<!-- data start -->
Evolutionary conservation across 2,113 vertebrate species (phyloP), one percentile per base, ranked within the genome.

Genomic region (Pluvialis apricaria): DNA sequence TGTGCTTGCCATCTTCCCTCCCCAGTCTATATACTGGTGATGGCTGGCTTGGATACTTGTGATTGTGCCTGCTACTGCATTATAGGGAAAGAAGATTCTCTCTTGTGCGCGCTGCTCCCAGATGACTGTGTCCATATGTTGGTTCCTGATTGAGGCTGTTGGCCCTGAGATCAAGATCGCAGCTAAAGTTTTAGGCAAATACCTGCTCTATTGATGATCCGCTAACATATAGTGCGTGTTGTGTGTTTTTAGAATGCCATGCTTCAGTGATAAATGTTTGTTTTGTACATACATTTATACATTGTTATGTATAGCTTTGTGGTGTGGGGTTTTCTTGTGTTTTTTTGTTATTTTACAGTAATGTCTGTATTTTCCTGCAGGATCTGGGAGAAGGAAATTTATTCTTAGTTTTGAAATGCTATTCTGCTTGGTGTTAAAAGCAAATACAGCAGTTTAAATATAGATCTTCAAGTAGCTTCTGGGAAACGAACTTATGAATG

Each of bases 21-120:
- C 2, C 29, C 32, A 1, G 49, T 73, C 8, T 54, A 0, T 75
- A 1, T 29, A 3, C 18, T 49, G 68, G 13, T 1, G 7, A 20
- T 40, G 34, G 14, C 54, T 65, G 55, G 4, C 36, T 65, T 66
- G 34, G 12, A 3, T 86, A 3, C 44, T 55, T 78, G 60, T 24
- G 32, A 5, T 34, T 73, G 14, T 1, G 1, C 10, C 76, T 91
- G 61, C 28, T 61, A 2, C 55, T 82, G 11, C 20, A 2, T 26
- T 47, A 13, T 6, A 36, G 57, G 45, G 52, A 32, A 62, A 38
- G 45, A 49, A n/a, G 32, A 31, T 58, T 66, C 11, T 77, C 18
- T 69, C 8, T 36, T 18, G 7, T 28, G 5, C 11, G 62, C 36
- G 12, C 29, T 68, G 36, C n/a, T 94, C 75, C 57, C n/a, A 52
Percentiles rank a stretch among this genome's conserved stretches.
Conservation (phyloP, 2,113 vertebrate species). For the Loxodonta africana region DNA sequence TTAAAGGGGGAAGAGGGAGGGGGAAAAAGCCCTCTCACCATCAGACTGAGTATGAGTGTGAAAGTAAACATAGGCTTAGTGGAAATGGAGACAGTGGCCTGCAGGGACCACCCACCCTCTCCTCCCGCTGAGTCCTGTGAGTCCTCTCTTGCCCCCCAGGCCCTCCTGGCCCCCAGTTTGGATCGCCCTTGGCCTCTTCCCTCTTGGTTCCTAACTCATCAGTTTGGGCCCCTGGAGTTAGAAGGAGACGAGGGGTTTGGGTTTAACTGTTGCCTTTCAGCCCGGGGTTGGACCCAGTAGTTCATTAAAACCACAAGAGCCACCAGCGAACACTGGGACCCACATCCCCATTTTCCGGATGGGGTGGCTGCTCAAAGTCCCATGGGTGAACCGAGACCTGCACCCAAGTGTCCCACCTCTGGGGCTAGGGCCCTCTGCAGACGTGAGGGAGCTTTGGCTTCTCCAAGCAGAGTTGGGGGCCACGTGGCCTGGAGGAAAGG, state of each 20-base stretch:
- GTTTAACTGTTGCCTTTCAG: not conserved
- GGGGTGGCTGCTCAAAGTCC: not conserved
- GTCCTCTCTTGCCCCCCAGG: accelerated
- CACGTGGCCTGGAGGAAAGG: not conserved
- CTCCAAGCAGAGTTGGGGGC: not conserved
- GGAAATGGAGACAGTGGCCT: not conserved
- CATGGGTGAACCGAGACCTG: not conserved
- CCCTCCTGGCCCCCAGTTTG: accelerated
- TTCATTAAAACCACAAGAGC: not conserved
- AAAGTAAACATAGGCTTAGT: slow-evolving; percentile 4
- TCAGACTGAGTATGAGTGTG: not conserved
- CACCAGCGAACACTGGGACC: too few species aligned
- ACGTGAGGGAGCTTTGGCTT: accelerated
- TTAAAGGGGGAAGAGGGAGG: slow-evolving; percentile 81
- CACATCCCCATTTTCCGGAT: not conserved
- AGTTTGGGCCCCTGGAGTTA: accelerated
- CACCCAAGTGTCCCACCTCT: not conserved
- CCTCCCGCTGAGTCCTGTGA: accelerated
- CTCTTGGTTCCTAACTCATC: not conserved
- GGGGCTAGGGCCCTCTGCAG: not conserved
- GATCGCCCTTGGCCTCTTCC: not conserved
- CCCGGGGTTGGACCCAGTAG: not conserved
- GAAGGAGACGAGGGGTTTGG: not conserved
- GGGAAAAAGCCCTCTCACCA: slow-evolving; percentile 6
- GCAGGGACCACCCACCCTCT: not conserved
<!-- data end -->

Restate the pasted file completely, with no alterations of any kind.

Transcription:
Evolutionary conservation across 2,113 vertebrate species (phyloP), one percentile per base, ranked within the genome.

Genomic region (Pluvialis apricaria): DNA sequence TGTGCTTGCCATCTTCCCTCCCCAGTCTATATACTGGTGATGGCTGGCTTGGATACTTGTGATTGTGCCTGCTACTGCATTATAGGGAAAGAAGATTCTCTCTTGTGCGCGCTGCTCCCAGATGACTGTGTCCATATGTTGGTTCCTGATTGAGGCTGTTGGCCCTGAGATCAAGATCGCAGCTAAAGTTTTAGGCAAATACCTGCTCTATTGATGATCCGCTAACATATAGTGCGTGTTGTGTGTTTTTAGAATGCCATGCTTCAGTGATAAATGTTTGTTTTGTACATACATTTATACATTGTTATGTATAGCTTTGTGGTGTGGGGTTTTCTTGTGTTTTTTTGTTATTTTACAGTAATGTCTGTATTTTCCTGCAGGATCTGGGAGAAGGAAATTTATTCTTAGTTTTGAAATGCTATTCTGCTTGGTGTTAAAAGCAAATACAGCAGTTTAAATATAGATCTTCAAGTAGCTTCTGGGAAACGAACTTATGAATG

Each of bases 21-120:
- C 2, C 29, C 32, A 1, G 49, T 73, C 8, T 54, A 0, T 75
- A 1, T 29, A 3, C 18, T 49, G 68, G 13, T 1, G 7, A 20
- T 40, G 34, G 14, C 54, T 65, G 55, G 4, C 36, T 65, T 66
- G 34, G 12, A 3, T 86, A 3, C 44, T 55, T 78, G 60, T 24
- G 32, A 5, T 34, T 73, G 14, T 1, G 1, C 10, C 76, T 91
- G 61, C 28, T 61, A 2, C 55, T 82, G 11, C 20, A 2, T 26
- T 47, A 13, T 6, A 36, G 57, G 45, G 52, A 32, A 62, A 38
- G 45, A 49, A n/a, G 32, A 31, T 58, T 66, C 11, T 77, C 18
- T 69, C 8, T 36, T 18, G 7, T 28, G 5, C 11, G 62, C 36
- G 12, C 29, T 68, G 36, C n/a, T 94, C 75, C 57, C n/a, A 52
Percentiles rank a stretch among this genome's conserved stretches.
Conservation (phyloP, 2,113 vertebrate species). For the Loxodonta africana region DNA sequence TTAAAGGGGGAAGAGGGAGGGGGAAAAAGCCCTCTCACCATCAGACTGAGTATGAGTGTGAAAGTAAACATAGGCTTAGTGGAAATGGAGACAGTGGCCTGCAGGGACCACCCACCCTCTCCTCCCGCTGAGTCCTGTGAGTCCTCTCTTGCCCCCCAGGCCCTCCTGGCCCCCAGTTTGGATCGCCCTTGGCCTCTTCCCTCTTGGTTCCTAACTCATCAGTTTGGGCCCCTGGAGTTAGAAGGAGACGAGGGGTTTGGGTTTAACTGTTGCCTTTCAGCCCGGGGTTGGACCCAGTAGTTCATTAAAACCACAAGAGCCACCAGCGAACACTGGGACCCACATCCCCATTTTCCGGATGGGGTGGCTGCTCAAAGTCCCATGGGTGAACCGAGACCTGCACCCAAGTGTCCCACCTCTGGGGCTAGGGCCCTCTGCAGACGTGAGGGAGCTTTGGCTTCTCCAAGCAGAGTTGGGGGCCACGTGGCCTGGAGGAAAGG, state of each 20-base stretch:
- GTTTAACTGTTGCCTTTCAG: not conserved
- GGGGTGGCTGCTCAAAGTCC: not conserved
- GTCCTCTCTTGCCCCCCAGG: accelerated
- CACGTGGCCTGGAGGAAAGG: not conserved
- CTCCAAGCAGAGTTGGGGGC: not conserved
- GGAAATGGAGACAGTGGCCT: not conserved
- CATGGGTGAACCGAGACCTG: not conserved
- CCCTCCTGGCCCCCAGTTTG: accelerated
- TTCATTAAAACCACAAGAGC: not conserved
- AAAGTAAACATAGGCTTAGT: slow-evolving; percentile 4
- TCAGACTGAGTATGAGTGTG: not conserved
- CACCAGCGAACACTGGGACC: too few species aligned
- ACGTGAGGGAGCTTTGGCTT: accelerated
- TTAAAGGGGGAAGAGGGAGG: slow-evolving; percentile 81
- CACATCCCCATTTTCCGGAT: not conserved
- AGTTTGGGCCCCTGGAGTTA: accelerated
- CACCCAAGTGTCCCACCTCT: not conserved
- CCTCCCGCTGAGTCCTGTGA: accelerated
- CTCTTGGTTCCTAACTCATC: not conserved
- GGGGCTAGGGCCCTCTGCAG: not conserved
- GATCGCCCTTGGCCTCTTCC: not conserved
- CCCGGGGTTGGACCCAGTAG: not conserved
- GAAGGAGACGAGGGGTTTGG: not conserved
- GGGAAAAAGCCCTCTCACCA: slow-evolving; percentile 6
- GCAGGGACCACCCACCCTCT: not conserved